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Forgiveness and Health

Story by Grant Leitma

A familiar biblical imperative is clear about the significance of forgiveness: “But if ye forgive not men their trespass es, neither will your Father forgive your trespasses,” (Matt.6:15). Why did Jesus say this was important? Watson (2017) suggests the following: “In relationships, forgiveness is liberating. It frees us from a negative attachment to a person who has hurt us. This liberates us from the cycle of negativity and anger allowing us to open our hearts to gratitude.” Gratitude paves the way and allows a person to experience forgiveness. And the more one is open to practicing gratitude the greater chance you become more open to the idea of forgiving people too. Nelson Mandela (1994), who spent a long time in prison for his political beliefs, summarized it this way: “As I walked out the door toward the gate that would lead to my freedom, I knew if I didn’t leave my bitterness and hatred behind, I’d still be in prison.”

But what is forgiveness? Those who have researched forgiveness have made this point. It is not how we relate to another person, or our ability to regain intimacy or to be reconciled to a person who hurt you, but rather it’s about you and your heart’s condition. How can this take place? A spiritual transformation must take place by being partakers of the divine nature. Apostle Paul informs us we must “Be transformed by the renewing of mind” (Romans 12:2). Negative energy such as hate, envy, jealousy, and anger (Gal.5:20,21) must be replaced with positive energy such as love, joy, and longsuffering (Gal.5:22,23) by reflecting the fruit of the Spirit. Then we will be in the best condition to ponder and create new neural pathways and be open to what is true, pure, lovely, virtuous, and anything praiseworthy (Phil.4:8). We will be able to meditate or think about these things. Using thought control influences our emotional condition! Praiseworthy means offering up a sense of gratitude, thankfulness, joy and appreciation. It’s an attitude change from within. When forgiveness doesn’t exist within a person, the anger, resentment, and hurt can make you ill both on an emotional and physical level.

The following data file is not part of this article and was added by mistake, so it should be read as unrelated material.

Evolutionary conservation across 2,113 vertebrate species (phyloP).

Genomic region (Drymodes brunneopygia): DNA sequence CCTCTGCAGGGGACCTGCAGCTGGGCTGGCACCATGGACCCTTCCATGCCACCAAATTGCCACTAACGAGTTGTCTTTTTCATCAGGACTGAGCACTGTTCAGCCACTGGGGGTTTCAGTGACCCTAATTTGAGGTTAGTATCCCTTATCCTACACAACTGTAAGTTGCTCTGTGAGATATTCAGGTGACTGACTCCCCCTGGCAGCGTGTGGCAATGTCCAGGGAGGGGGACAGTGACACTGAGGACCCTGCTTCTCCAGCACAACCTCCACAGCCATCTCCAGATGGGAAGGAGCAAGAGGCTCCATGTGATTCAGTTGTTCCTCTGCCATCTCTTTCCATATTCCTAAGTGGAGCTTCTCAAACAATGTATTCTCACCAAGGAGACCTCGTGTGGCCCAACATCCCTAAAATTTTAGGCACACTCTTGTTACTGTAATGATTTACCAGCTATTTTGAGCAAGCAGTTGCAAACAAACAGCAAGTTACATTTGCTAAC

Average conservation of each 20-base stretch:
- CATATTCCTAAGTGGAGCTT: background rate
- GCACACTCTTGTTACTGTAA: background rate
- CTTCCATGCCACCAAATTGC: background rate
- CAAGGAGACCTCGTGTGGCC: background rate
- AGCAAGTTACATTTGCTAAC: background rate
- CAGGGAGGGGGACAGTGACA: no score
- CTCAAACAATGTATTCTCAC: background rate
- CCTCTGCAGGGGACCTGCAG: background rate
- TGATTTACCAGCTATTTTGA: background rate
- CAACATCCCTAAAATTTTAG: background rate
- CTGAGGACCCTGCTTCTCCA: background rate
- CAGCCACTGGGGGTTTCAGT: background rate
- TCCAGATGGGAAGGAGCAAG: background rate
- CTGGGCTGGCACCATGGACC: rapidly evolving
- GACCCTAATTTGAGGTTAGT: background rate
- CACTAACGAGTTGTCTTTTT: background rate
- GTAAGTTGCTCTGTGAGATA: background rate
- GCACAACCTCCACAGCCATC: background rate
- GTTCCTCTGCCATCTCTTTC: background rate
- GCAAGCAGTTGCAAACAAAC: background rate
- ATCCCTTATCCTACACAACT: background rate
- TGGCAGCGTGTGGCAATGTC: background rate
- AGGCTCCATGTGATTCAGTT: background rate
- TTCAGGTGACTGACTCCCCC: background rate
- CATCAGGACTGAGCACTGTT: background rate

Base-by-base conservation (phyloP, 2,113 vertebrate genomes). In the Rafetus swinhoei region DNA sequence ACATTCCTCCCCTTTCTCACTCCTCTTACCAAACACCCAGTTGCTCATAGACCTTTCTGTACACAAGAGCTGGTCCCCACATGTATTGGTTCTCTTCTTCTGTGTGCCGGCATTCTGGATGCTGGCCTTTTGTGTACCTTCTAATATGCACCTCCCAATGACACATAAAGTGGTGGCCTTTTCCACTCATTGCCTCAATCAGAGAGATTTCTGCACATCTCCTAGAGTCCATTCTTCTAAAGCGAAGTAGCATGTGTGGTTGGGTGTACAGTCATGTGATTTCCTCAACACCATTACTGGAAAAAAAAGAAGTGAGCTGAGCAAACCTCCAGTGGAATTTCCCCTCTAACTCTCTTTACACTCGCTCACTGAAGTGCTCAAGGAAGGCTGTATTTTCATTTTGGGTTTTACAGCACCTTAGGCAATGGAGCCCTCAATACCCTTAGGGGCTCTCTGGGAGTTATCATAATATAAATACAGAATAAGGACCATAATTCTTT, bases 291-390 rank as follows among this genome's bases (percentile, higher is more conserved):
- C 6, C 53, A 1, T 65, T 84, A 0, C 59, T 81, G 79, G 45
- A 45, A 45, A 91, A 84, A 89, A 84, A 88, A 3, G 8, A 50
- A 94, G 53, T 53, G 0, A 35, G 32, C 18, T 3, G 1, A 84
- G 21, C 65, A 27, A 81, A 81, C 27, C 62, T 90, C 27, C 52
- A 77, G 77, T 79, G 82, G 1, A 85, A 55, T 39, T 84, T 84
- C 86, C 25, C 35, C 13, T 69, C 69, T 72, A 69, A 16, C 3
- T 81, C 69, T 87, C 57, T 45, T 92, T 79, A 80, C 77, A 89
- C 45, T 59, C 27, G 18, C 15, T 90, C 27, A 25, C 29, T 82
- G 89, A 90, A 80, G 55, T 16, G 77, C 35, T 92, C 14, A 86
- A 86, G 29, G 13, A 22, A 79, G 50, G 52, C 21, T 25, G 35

Health Consequences

An angry emotional state triggers the increase of stress chemicals known as adrenaline, cortisol, and norepinephrine. Consequently, there are some serious negative health issues for experiencing and recalling negative emotions. Research indicates that high blood pressure, anxiety, depression, and a poorly functioning immune system are experienced (Luskin, 1999; Swartz, 2014). That means every time you recall the distressing situation, you release more damaging chemicals. This situation may cause chronic inflammation. The body responds to anger and resentment by becoming inflamed. Research indicates that continued inflammation creates many health issues: such as heart disease, cancer, stroke, and autoimmune weakness (Nordqvist, 2017).

According to Luskin (1999), dwelling on the past with negative emotions is destructive. He has found that mismanaged anger and hostility is a risk factor for cardiovascular disease. Luskin, who is the director of the Stanford University Forgiveness Project, says “forgiveness boils down to a simple choice: whether to dwell over the past hurts or try to see the good in others.” When you don’t forgive you release all the stress chemicals which we know have a negative impact on your health and relationships.